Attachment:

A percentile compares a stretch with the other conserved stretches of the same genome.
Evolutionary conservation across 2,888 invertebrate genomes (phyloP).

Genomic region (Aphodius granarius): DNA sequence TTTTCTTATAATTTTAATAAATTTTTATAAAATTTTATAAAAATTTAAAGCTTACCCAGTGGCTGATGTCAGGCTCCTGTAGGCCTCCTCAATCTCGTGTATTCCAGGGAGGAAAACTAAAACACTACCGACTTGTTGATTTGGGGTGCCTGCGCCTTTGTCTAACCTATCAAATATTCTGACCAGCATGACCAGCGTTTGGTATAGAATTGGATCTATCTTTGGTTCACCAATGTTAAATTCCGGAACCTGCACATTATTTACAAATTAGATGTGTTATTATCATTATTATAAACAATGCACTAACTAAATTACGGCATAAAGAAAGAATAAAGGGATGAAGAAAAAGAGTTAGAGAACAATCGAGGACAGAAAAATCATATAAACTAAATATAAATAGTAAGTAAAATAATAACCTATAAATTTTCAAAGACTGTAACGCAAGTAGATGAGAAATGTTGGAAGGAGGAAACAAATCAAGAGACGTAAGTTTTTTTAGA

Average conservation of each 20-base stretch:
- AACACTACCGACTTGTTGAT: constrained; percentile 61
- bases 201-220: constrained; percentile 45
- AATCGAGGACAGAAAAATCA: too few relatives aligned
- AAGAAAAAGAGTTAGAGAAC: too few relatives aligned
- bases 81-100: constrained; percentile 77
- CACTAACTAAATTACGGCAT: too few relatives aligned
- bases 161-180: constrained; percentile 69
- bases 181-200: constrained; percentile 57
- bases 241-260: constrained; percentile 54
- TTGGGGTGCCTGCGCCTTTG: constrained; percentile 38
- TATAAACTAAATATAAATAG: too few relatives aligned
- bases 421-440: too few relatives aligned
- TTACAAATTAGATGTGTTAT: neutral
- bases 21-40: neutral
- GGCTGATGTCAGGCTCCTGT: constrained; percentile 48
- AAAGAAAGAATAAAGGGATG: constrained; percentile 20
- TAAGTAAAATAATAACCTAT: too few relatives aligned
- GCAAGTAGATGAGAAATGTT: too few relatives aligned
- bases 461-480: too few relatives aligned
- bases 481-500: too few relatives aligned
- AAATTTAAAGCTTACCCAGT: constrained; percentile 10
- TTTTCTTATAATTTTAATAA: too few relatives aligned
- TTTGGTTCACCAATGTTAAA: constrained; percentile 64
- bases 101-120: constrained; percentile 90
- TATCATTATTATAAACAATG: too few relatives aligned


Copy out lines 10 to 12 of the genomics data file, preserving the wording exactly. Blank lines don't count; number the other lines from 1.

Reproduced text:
- CACTAACTAAATTACGGCAT: too few relatives aligned
- bases 161-180: constrained; percentile 69
- bases 181-200: constrained; percentile 57